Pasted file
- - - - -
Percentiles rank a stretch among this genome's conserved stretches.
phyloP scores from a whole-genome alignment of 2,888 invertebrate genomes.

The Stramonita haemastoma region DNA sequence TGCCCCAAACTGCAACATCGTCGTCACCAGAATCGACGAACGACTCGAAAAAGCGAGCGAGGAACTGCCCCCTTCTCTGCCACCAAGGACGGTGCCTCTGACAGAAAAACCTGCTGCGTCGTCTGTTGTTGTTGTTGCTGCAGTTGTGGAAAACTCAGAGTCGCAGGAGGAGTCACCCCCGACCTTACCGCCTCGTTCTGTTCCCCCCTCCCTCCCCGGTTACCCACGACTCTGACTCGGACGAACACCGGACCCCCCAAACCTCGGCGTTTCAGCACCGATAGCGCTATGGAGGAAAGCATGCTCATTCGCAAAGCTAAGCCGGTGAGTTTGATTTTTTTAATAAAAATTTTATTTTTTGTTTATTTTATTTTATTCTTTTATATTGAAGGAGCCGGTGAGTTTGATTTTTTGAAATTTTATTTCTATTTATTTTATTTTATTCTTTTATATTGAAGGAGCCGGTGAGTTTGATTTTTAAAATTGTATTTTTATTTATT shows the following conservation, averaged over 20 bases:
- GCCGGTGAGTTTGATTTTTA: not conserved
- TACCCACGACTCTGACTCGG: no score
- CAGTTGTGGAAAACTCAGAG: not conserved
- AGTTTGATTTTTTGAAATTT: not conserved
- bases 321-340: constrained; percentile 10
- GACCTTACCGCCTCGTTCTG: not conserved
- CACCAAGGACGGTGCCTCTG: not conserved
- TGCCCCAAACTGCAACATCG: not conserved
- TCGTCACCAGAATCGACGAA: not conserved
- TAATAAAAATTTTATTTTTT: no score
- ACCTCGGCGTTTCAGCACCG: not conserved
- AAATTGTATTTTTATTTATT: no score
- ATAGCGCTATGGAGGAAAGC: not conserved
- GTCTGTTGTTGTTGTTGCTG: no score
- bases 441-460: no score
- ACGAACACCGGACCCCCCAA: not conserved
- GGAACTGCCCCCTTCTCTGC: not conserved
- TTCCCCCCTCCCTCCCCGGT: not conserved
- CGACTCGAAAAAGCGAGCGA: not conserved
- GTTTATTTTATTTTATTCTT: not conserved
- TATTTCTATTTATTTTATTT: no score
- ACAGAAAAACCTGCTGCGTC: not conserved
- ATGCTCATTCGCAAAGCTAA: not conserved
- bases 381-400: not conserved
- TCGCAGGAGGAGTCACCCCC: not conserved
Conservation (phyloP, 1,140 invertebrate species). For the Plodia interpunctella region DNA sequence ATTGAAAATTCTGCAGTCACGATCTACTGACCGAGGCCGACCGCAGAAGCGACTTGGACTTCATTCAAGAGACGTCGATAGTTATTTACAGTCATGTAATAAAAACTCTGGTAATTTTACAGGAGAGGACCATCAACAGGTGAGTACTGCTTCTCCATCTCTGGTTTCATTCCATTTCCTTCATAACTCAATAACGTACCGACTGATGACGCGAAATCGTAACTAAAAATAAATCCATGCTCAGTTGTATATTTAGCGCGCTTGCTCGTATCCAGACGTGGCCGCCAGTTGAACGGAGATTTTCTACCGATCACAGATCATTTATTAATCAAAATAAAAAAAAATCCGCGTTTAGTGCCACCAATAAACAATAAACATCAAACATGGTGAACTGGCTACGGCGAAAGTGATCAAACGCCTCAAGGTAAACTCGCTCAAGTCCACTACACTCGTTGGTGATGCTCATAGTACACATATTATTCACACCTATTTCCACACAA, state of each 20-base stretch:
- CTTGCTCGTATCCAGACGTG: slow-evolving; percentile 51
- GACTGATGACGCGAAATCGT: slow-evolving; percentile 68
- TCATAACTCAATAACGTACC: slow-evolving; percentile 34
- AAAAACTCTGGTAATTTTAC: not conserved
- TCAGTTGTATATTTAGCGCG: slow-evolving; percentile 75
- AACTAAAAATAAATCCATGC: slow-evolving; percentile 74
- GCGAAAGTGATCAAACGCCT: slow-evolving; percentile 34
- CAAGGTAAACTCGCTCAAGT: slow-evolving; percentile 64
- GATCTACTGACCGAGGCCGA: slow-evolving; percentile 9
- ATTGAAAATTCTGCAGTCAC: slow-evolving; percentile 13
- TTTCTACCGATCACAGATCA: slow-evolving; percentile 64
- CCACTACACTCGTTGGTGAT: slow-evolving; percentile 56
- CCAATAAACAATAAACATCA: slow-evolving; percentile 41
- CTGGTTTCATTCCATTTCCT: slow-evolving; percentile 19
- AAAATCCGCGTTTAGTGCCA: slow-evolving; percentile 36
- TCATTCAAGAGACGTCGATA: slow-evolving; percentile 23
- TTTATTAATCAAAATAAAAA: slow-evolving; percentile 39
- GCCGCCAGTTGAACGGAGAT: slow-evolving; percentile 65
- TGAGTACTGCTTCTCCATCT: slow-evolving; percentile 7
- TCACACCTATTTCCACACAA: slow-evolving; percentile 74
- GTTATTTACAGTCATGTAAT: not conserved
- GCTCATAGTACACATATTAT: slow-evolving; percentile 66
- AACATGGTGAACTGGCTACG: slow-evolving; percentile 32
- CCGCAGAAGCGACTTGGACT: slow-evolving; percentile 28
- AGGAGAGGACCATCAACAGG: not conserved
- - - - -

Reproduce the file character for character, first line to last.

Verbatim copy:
Percentiles rank a stretch among this genome's conserved stretches.
phyloP scores from a whole-genome alignment of 2,888 invertebrate genomes.

The Stramonita haemastoma region DNA sequence TGCCCCAAACTGCAACATCGTCGTCACCAGAATCGACGAACGACTCGAAAAAGCGAGCGAGGAACTGCCCCCTTCTCTGCCACCAAGGACGGTGCCTCTGACAGAAAAACCTGCTGCGTCGTCTGTTGTTGTTGTTGCTGCAGTTGTGGAAAACTCAGAGTCGCAGGAGGAGTCACCCCCGACCTTACCGCCTCGTTCTGTTCCCCCCTCCCTCCCCGGTTACCCACGACTCTGACTCGGACGAACACCGGACCCCCCAAACCTCGGCGTTTCAGCACCGATAGCGCTATGGAGGAAAGCATGCTCATTCGCAAAGCTAAGCCGGTGAGTTTGATTTTTTTAATAAAAATTTTATTTTTTGTTTATTTTATTTTATTCTTTTATATTGAAGGAGCCGGTGAGTTTGATTTTTTGAAATTTTATTTCTATTTATTTTATTTTATTCTTTTATATTGAAGGAGCCGGTGAGTTTGATTTTTAAAATTGTATTTTTATTTATT shows the following conservation, averaged over 20 bases:
- GCCGGTGAGTTTGATTTTTA: not conserved
- TACCCACGACTCTGACTCGG: no score
- CAGTTGTGGAAAACTCAGAG: not conserved
- AGTTTGATTTTTTGAAATTT: not conserved
- bases 321-340: constrained; percentile 10
- GACCTTACCGCCTCGTTCTG: not conserved
- CACCAAGGACGGTGCCTCTG: not conserved
- TGCCCCAAACTGCAACATCG: not conserved
- TCGTCACCAGAATCGACGAA: not conserved
- TAATAAAAATTTTATTTTTT: no score
- ACCTCGGCGTTTCAGCACCG: not conserved
- AAATTGTATTTTTATTTATT: no score
- ATAGCGCTATGGAGGAAAGC: not conserved
- GTCTGTTGTTGTTGTTGCTG: no score
- bases 441-460: no score
- ACGAACACCGGACCCCCCAA: not conserved
- GGAACTGCCCCCTTCTCTGC: not conserved
- TTCCCCCCTCCCTCCCCGGT: not conserved
- CGACTCGAAAAAGCGAGCGA: not conserved
- GTTTATTTTATTTTATTCTT: not conserved
- TATTTCTATTTATTTTATTT: no score
- ACAGAAAAACCTGCTGCGTC: not conserved
- ATGCTCATTCGCAAAGCTAA: not conserved
- bases 381-400: not conserved
- TCGCAGGAGGAGTCACCCCC: not conserved
Conservation (phyloP, 1,140 invertebrate species). For the Plodia interpunctella region DNA sequence ATTGAAAATTCTGCAGTCACGATCTACTGACCGAGGCCGACCGCAGAAGCGACTTGGACTTCATTCAAGAGACGTCGATAGTTATTTACAGTCATGTAATAAAAACTCTGGTAATTTTACAGGAGAGGACCATCAACAGGTGAGTACTGCTTCTCCATCTCTGGTTTCATTCCATTTCCTTCATAACTCAATAACGTACCGACTGATGACGCGAAATCGTAACTAAAAATAAATCCATGCTCAGTTGTATATTTAGCGCGCTTGCTCGTATCCAGACGTGGCCGCCAGTTGAACGGAGATTTTCTACCGATCACAGATCATTTATTAATCAAAATAAAAAAAAATCCGCGTTTAGTGCCACCAATAAACAATAAACATCAAACATGGTGAACTGGCTACGGCGAAAGTGATCAAACGCCTCAAGGTAAACTCGCTCAAGTCCACTACACTCGTTGGTGATGCTCATAGTACACATATTATTCACACCTATTTCCACACAA, state of each 20-base stretch:
- CTTGCTCGTATCCAGACGTG: slow-evolving; percentile 51
- GACTGATGACGCGAAATCGT: slow-evolving; percentile 68
- TCATAACTCAATAACGTACC: slow-evolving; percentile 34
- AAAAACTCTGGTAATTTTAC: not conserved
- TCAGTTGTATATTTAGCGCG: slow-evolving; percentile 75
- AACTAAAAATAAATCCATGC: slow-evolving; percentile 74
- GCGAAAGTGATCAAACGCCT: slow-evolving; percentile 34
- CAAGGTAAACTCGCTCAAGT: slow-evolving; percentile 64
- GATCTACTGACCGAGGCCGA: slow-evolving; percentile 9
- ATTGAAAATTCTGCAGTCAC: slow-evolving; percentile 13
- TTTCTACCGATCACAGATCA: slow-evolving; percentile 64
- CCACTACACTCGTTGGTGAT: slow-evolving; percentile 56
- CCAATAAACAATAAACATCA: slow-evolving; percentile 41
- CTGGTTTCATTCCATTTCCT: slow-evolving; percentile 19
- AAAATCCGCGTTTAGTGCCA: slow-evolving; percentile 36
- TCATTCAAGAGACGTCGATA: slow-evolving; percentile 23
- TTTATTAATCAAAATAAAAA: slow-evolving; percentile 39
- GCCGCCAGTTGAACGGAGAT: slow-evolving; percentile 65
- TGAGTACTGCTTCTCCATCT: slow-evolving; percentile 7
- TCACACCTATTTCCACACAA: slow-evolving; percentile 74
- GTTATTTACAGTCATGTAAT: not conserved
- GCTCATAGTACACATATTAT: slow-evolving; percentile 66
- AACATGGTGAACTGGCTACG: slow-evolving; percentile 32
- CCGCAGAAGCGACTTGGACT: slow-evolving; percentile 28
- AGGAGAGGACCATCAACAGG: not conserved